Dallas Animal Services urges people to foster, adopt pets as winter storm creates capacity issues

As Dallas residents continue to shelter from frigid temperatures, its furry residents also need to be kept warm. Noting that its facilities are becoming crowded, Dallas Animal Services on Friday encouraged pet owners to bring their animals indoors — and urged people to consider fostering or adopting from the shelter. […]

As Dallas residents continue to shelter from frigid temperatures, its furry residents also need to be kept warm.

Noting that its facilities are becoming crowded, Dallas Animal Services on Friday encouraged pet owners to bring their animals indoors — and urged people to consider fostering or adopting from the shelter.

“The ice and snow couldn’t have come at a worse time,” Dallas Animal Services director MeLissa Webber said in a news release. “It really has created the perfect storm.”

As of Friday morning, only 3% of the Dallas Animal Services kennels were available for incoming large dogs. Some 360 dogs and 21 cats were in the shelter’s care, agency spokeswoman Leah Backo said.

Stormy Carrillo moves a dog at Dallas Animal Services on Friday, Feb. 4, 2022. The shelter is bumping up against its population limits because of the winter storm.
Stormy Carrillo moves a dog at Dallas Animal Services on Friday, Feb. 4, 2022. The shelter is bumping up against its population limits because of the winter storm.(Rebecca Slezak / Staff Photographer)

“The city essentially shutting down due to the snow really impacted us getting pets out, and we still had to be bringing pets in,” Backo said.

Warned Webber: “Without additional support from our community, we’re going to be faced with some very difficult euthanasia decisions, which we all desperately want to avoid.”

The National Weather Service said wind chills of minus 5 to 5 degrees are possible through Saturday.

“Breed does not matter” when temperatures are this cold, she said.

“Obviously, housebroken pets need to go outside,” she said. But it’s unsafe for pets to be out for long periods of time without adequate shelter and water.

Laura Baines with her son Gus Baines slide together over the snow at Flag Pole Hill Park in Dallas on Friday, February 4, 2022. North Texas received 1.7-2.5 inches of sleet and snow accumulation on Thursday.

The shelter also had to change how adoptions were done when the pandemic hit in 2020 and its office had to close to the public.

Webber said these animals are “depending on the compassion of our community” and people should consider fostering or adopting a pet because taking them home could save their lives.

According to Dallas city code, owners must provide pets access “at all times” to drinkable water and shelter that protects them from direct sunlight, standing water and extreme weather, including temperatures below 32 degrees.

Dallas Pets Alive! works with the shelter to keep numbers down with the goal of eliminating euthanasia in North Texas. The organization cares for and helps foster medically and behaviorally needy animals that require more attention.

Tadarius Daniels (left) feeds Portia outside of her room while Stormy Carrillo watches with more dog food.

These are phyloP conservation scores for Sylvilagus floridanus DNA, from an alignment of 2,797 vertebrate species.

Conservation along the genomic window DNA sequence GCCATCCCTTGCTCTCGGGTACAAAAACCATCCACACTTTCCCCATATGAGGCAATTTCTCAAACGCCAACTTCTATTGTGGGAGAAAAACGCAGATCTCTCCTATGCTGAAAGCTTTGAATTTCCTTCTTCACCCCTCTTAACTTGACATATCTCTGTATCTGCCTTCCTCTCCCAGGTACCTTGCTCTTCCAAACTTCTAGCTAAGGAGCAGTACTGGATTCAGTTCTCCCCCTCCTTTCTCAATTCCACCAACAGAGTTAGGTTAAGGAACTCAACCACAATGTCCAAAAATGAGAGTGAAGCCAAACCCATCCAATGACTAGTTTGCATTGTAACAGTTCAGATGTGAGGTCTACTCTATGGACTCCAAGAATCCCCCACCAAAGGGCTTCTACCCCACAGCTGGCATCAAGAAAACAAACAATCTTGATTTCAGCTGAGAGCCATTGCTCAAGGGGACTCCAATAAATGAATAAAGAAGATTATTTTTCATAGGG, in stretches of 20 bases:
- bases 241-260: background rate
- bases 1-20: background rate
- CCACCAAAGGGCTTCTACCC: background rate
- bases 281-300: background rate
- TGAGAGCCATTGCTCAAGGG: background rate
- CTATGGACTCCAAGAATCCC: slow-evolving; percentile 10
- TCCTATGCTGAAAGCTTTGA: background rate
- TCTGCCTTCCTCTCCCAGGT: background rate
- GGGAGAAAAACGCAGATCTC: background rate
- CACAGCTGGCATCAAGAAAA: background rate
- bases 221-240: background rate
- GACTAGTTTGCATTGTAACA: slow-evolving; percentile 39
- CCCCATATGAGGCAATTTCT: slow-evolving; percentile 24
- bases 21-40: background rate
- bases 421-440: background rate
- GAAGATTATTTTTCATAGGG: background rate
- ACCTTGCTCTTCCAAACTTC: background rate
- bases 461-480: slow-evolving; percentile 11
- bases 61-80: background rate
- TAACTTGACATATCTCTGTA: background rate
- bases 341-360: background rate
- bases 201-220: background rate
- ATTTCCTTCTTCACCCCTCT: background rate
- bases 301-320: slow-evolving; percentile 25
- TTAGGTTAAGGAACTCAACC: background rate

Tadarius Daniels (left) feeds Portia outside of her room while Stormy Carrillo watches with more dog food.(Rebecca Slezak / Staff Photographer)

Leslie Sans, the organization’s executive director, said people should call 311 to report people whose pets are being kept outdoors in the cold. She also encouraged people to adopt and foster animals housed at shelters “to get them the care and the love that they need.”

Unprotected animals can also be reported through the OurDallas mobile app.

Curbside or in-person adoptions are available at two Dallas Animal Services locations: the main shelter at 1818 N. Westmoreland Road in West Dallas, and the PetSmart Everyday Adoption Center at 16821 North Coit Road in Far North Dallas.

Find more information at BeDallas90.org.

“As the temperature continues to drop, prevention is key,” Webber said. “Bring your pets inside or make sure they have warm shelter from the wind and weather so that they stay safe and don’t end up at DAS.”

How can I keep pets safe?

Pets can become disoriented and get lost, stolen or injured if they’re too cold, according to the ASPCA. They can also suffer chapped paws and itchy, flaky skin. Even walks can be dangerous if they lick ice-melting chemicals off their paws.

DAS offers these tips from the ASPCA to keep pets safe:

  • Bang loudly on your hood before starting your car engine. Outdoor cats sometimes sleep under car hoods to stay warm. If they can’t escape, they can be injured and killed.
  • Antifreeze is lethal to dogs and cats. Thoroughly clean up spills from around your vehicle.
  • Trim long-haired dogs to minimize clinging ice, salt and chemicals that can dry skin. Consider getting short-haired dogs a coat or sweater with a turtleneck. Never shave your dog down to the skin in winter.
  • Wash and dry your pet’s feet and stomach to remove ice, salt and chemicals. Remove any snow balls from between the footpads. Take a towel on long walks to clean off irritated paws.
  • Massage petroleum jelly or other paw protectants into paw pads before going outside to help protect them from irritants. Booties provide even more coverage. Use pet-friendly chemicals to melt ice.
  • Keep your home humidified and towel dry your pet as soon as it comes inside. Give your pet a warm place to sleep, off the floor and away from drafts.
  • Bathe your pets as little as possible during cold spells to avoid removing oils and causing dry skin.
  • Make sure pets are well-hydrated, and feed them a little more during the cold weather months because they burn extra energy trying to stay warm.

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